Several years ago my friend Polly turned up at one of my parties toting an infant she had given birth to in her home about twenty hours earlier. She was, as was her way, completely unfazed. In fact, she was probably more energetic than the rest of us. This seemed to set an impossibly high standard.
But this morning we went to a brunch in Grantchester to visit Don and Barbara and wish her a happy birthday – and they introduced us to their brand new baby boy, born at lunchtime yesterday after a quick dash in a van and twelve minutes in the hospital.
We sat in the garden of a thatched cottage, toasting her with champagne, marveling at her hospitality and cheer.
The most recent issue of the East Village Inky features a story about our recent visit to New York City… including an illustration of me sitting on the beach at Coney Island. This is a rare spectacle, you should definitely buy a copy.
On the next page Ayun offers a drawing of an additional adventure we had while standing in line at Nathan’s Famous. She did in fact try to do some kind of crazy yoga dance, and then went tumbling backwards before landing on a pram.
What the illustration fails to capture is the fact that we were standing in an oppressive (and potentially violent) crowd. The bit I didn’t get at the time was her motivation to start the shimmy.
Can this really be Issue Number 28? My goodness.
Byron flew to San Francisco on Saturday, and arrives back in England today at lunchtime. During his whirlwind visit he presented a paper at a conference, had meetings with various colleagues, went on madcap shopping adventures to track down new trousers, spent a few evenings with Jen K, and drove to Sonoma for an overnight house-party-river-adventure fifth anniversary celebration for Hiya and Jonathan. It is safe to assume that he also spent a lot of time talking to his interns, checked in code several times each day, and probably thought of some new important mathematical innovation.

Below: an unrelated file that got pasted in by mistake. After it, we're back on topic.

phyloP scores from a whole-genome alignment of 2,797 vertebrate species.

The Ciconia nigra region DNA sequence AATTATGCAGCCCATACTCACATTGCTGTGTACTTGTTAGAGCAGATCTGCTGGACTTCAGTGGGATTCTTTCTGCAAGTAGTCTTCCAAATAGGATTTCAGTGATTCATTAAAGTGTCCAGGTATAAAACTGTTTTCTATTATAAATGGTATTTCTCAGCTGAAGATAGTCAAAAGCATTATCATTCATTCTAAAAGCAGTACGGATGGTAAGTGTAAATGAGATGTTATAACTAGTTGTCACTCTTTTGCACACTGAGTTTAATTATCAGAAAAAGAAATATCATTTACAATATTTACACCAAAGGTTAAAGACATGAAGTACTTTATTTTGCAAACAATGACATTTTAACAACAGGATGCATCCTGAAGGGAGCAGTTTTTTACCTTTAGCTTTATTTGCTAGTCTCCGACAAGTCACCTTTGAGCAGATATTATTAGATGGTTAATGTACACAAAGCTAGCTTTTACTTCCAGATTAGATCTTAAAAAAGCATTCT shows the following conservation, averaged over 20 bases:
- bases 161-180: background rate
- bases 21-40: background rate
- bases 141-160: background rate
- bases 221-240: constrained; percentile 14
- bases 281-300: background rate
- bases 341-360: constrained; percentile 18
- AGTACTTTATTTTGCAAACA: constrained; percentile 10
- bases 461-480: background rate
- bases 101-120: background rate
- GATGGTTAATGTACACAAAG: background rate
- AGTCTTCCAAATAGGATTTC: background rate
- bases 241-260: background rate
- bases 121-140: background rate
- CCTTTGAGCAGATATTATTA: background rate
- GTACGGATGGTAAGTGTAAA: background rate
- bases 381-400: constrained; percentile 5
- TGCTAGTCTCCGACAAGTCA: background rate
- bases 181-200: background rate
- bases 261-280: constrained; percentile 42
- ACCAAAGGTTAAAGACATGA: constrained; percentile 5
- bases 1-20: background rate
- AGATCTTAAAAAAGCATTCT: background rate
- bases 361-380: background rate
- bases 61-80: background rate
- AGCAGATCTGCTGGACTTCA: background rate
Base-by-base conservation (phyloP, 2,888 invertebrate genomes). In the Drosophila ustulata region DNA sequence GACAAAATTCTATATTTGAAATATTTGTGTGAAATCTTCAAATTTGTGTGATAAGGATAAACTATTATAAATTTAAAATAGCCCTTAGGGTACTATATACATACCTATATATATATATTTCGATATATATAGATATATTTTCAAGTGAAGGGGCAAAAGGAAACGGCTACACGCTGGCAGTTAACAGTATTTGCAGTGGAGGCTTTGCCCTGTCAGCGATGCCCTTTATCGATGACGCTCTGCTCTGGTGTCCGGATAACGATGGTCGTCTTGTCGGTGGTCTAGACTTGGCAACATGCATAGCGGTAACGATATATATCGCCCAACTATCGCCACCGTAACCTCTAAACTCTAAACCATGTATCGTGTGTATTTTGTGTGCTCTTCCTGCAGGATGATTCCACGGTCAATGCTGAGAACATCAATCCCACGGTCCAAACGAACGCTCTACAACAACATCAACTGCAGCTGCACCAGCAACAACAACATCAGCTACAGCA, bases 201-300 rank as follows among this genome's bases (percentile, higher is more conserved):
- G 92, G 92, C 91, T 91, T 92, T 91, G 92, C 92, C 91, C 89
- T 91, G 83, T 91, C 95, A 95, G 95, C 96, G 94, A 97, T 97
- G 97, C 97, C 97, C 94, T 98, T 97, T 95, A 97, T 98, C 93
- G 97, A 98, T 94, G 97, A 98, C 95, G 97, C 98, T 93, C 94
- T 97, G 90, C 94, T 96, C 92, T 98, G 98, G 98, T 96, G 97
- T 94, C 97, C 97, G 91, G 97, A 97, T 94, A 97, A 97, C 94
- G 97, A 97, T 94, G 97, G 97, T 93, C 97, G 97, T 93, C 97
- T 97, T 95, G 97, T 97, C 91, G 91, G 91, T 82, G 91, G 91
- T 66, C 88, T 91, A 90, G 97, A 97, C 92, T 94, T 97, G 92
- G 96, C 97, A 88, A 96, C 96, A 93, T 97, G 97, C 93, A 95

How did he manage all this? I doubt that he slept more than a few hours all week. This is his normal routine, at home or away.
This schedule is not sustainable. His primary stated reason for moving to England was to relax, but he has already managed to forfeit five weeks of paid leave, because he is too busy to go on holiday. We both have a fairly demented (and very American) notion that we are on vacation when we get to travel for work. We return home from intense trips and wonder why we are so tired.
This is the end of what people call summer hols for the children. It has also been raining steadily most days. The most ambitious thing we’ve attempted was a dash to Ely one rare sunny afternoon to look at the Cathedral (I haven’t yet managed to find the church with Etheldreda’s withered hand, but my children do not enjoy such morbid curiosities).
Other than that, I’ve been sitting in my pajamas on the boat, researching places to go for an official holiday trip. Various friends have offered extremely helpful tips; now I just need to choose and book a hotel room before I give up in confusion over distances and train schedules.
I’ve also been reading the hilarious A Fete Worse than Death (dunno how to make the accent mark) by Iain Aitch. This is possibly the closest I will get to the sort of holiday I would enjoy, as my family members consistently veto excursions to view things like ferret racing and historical re-enactments.
They couldn’t be coaxed to go to Grantchester to watch local women being rolled around in barrels – even when we thought one of our friends would be in a barrel. Though to be fair, half the family would prefer not to go outside. Ever.
Byron went to Estonia for a conference, and we tagged along because Tallinn sounded interesting. Byron was away all day and most evenings with his colleagues, and the rest of us huddled in a hotel room avoiding the rain. The children watched Nickolodeon shows dubbed into Russian, I walked around fetching groceries, and we read a lot of books.